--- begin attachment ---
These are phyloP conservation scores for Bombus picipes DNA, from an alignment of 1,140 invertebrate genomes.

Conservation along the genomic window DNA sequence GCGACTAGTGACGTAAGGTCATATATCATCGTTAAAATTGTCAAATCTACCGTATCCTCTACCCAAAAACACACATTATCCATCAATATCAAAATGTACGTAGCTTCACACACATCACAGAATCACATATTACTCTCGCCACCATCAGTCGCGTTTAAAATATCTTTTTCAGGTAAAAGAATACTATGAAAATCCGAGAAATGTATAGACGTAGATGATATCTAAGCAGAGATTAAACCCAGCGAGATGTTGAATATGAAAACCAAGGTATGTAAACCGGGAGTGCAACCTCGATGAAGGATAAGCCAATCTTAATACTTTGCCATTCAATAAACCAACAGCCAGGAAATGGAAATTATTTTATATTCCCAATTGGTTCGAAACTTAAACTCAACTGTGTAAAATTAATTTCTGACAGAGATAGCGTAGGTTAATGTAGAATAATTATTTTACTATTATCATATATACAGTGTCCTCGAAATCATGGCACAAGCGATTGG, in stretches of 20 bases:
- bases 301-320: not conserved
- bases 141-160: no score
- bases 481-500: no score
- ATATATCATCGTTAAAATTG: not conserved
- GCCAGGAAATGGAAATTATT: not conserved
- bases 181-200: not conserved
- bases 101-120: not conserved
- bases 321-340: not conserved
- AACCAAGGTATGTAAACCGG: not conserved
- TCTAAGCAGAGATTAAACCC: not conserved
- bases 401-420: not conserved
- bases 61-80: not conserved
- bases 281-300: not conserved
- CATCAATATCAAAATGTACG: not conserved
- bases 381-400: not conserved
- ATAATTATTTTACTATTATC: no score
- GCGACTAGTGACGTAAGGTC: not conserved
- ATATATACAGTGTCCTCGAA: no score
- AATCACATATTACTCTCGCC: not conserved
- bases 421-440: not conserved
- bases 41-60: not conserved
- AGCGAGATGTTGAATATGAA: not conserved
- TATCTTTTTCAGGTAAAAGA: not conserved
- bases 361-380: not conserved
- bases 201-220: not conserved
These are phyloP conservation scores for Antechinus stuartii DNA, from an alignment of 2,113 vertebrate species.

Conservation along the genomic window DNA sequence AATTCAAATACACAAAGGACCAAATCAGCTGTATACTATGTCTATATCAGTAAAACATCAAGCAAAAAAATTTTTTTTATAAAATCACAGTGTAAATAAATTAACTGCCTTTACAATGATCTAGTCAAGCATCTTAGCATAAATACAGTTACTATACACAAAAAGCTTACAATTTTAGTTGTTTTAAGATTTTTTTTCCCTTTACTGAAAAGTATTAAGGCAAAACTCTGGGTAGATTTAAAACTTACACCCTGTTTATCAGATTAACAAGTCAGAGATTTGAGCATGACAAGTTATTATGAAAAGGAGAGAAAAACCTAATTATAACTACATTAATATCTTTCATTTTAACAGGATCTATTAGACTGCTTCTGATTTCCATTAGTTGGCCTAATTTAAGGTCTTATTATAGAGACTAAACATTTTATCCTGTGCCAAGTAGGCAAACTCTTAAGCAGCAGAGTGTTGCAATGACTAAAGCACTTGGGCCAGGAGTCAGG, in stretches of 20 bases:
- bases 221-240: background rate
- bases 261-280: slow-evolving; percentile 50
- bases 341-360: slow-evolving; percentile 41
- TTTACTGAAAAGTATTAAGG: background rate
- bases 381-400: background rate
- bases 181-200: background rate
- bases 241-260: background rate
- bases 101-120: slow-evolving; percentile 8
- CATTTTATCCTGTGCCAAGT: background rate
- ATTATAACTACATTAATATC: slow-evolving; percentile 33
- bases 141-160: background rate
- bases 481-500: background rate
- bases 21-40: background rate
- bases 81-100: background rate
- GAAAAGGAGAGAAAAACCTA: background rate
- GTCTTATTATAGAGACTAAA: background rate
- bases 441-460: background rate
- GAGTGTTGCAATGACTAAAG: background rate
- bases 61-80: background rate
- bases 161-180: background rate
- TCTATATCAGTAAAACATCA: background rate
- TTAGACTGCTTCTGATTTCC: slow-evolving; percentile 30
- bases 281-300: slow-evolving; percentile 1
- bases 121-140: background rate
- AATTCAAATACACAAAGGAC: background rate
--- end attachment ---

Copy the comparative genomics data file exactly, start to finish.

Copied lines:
These are phyloP conservation scores for Bombus picipes DNA, from an alignment of 1,140 invertebrate genomes.

Conservation along the genomic window DNA sequence GCGACTAGTGACGTAAGGTCATATATCATCGTTAAAATTGTCAAATCTACCGTATCCTCTACCCAAAAACACACATTATCCATCAATATCAAAATGTACGTAGCTTCACACACATCACAGAATCACATATTACTCTCGCCACCATCAGTCGCGTTTAAAATATCTTTTTCAGGTAAAAGAATACTATGAAAATCCGAGAAATGTATAGACGTAGATGATATCTAAGCAGAGATTAAACCCAGCGAGATGTTGAATATGAAAACCAAGGTATGTAAACCGGGAGTGCAACCTCGATGAAGGATAAGCCAATCTTAATACTTTGCCATTCAATAAACCAACAGCCAGGAAATGGAAATTATTTTATATTCCCAATTGGTTCGAAACTTAAACTCAACTGTGTAAAATTAATTTCTGACAGAGATAGCGTAGGTTAATGTAGAATAATTATTTTACTATTATCATATATACAGTGTCCTCGAAATCATGGCACAAGCGATTGG, in stretches of 20 bases:
- bases 301-320: not conserved
- bases 141-160: no score
- bases 481-500: no score
- ATATATCATCGTTAAAATTG: not conserved
- GCCAGGAAATGGAAATTATT: not conserved
- bases 181-200: not conserved
- bases 101-120: not conserved
- bases 321-340: not conserved
- AACCAAGGTATGTAAACCGG: not conserved
- TCTAAGCAGAGATTAAACCC: not conserved
- bases 401-420: not conserved
- bases 61-80: not conserved
- bases 281-300: not conserved
- CATCAATATCAAAATGTACG: not conserved
- bases 381-400: not conserved
- ATAATTATTTTACTATTATC: no score
- GCGACTAGTGACGTAAGGTC: not conserved
- ATATATACAGTGTCCTCGAA: no score
- AATCACATATTACTCTCGCC: not conserved
- bases 421-440: not conserved
- bases 41-60: not conserved
- AGCGAGATGTTGAATATGAA: not conserved
- TATCTTTTTCAGGTAAAAGA: not conserved
- bases 361-380: not conserved
- bases 201-220: not conserved
These are phyloP conservation scores for Antechinus stuartii DNA, from an alignment of 2,113 vertebrate species.

Conservation along the genomic window DNA sequence AATTCAAATACACAAAGGACCAAATCAGCTGTATACTATGTCTATATCAGTAAAACATCAAGCAAAAAAATTTTTTTTATAAAATCACAGTGTAAATAAATTAACTGCCTTTACAATGATCTAGTCAAGCATCTTAGCATAAATACAGTTACTATACACAAAAAGCTTACAATTTTAGTTGTTTTAAGATTTTTTTTCCCTTTACTGAAAAGTATTAAGGCAAAACTCTGGGTAGATTTAAAACTTACACCCTGTTTATCAGATTAACAAGTCAGAGATTTGAGCATGACAAGTTATTATGAAAAGGAGAGAAAAACCTAATTATAACTACATTAATATCTTTCATTTTAACAGGATCTATTAGACTGCTTCTGATTTCCATTAGTTGGCCTAATTTAAGGTCTTATTATAGAGACTAAACATTTTATCCTGTGCCAAGTAGGCAAACTCTTAAGCAGCAGAGTGTTGCAATGACTAAAGCACTTGGGCCAGGAGTCAGG, in stretches of 20 bases:
- bases 221-240: background rate
- bases 261-280: slow-evolving; percentile 50
- bases 341-360: slow-evolving; percentile 41
- TTTACTGAAAAGTATTAAGG: background rate
- bases 381-400: background rate
- bases 181-200: background rate
- bases 241-260: background rate
- bases 101-120: slow-evolving; percentile 8
- CATTTTATCCTGTGCCAAGT: background rate
- ATTATAACTACATTAATATC: slow-evolving; percentile 33
- bases 141-160: background rate
- bases 481-500: background rate
- bases 21-40: background rate
- bases 81-100: background rate
- GAAAAGGAGAGAAAAACCTA: background rate
- GTCTTATTATAGAGACTAAA: background rate
- bases 441-460: background rate
- GAGTGTTGCAATGACTAAAG: background rate
- bases 61-80: background rate
- bases 161-180: background rate
- TCTATATCAGTAAAACATCA: background rate
- TTAGACTGCTTCTGATTTCC: slow-evolving; percentile 30
- bases 281-300: slow-evolving; percentile 1
- bases 121-140: background rate
- AATTCAAATACACAAAGGAC: background rate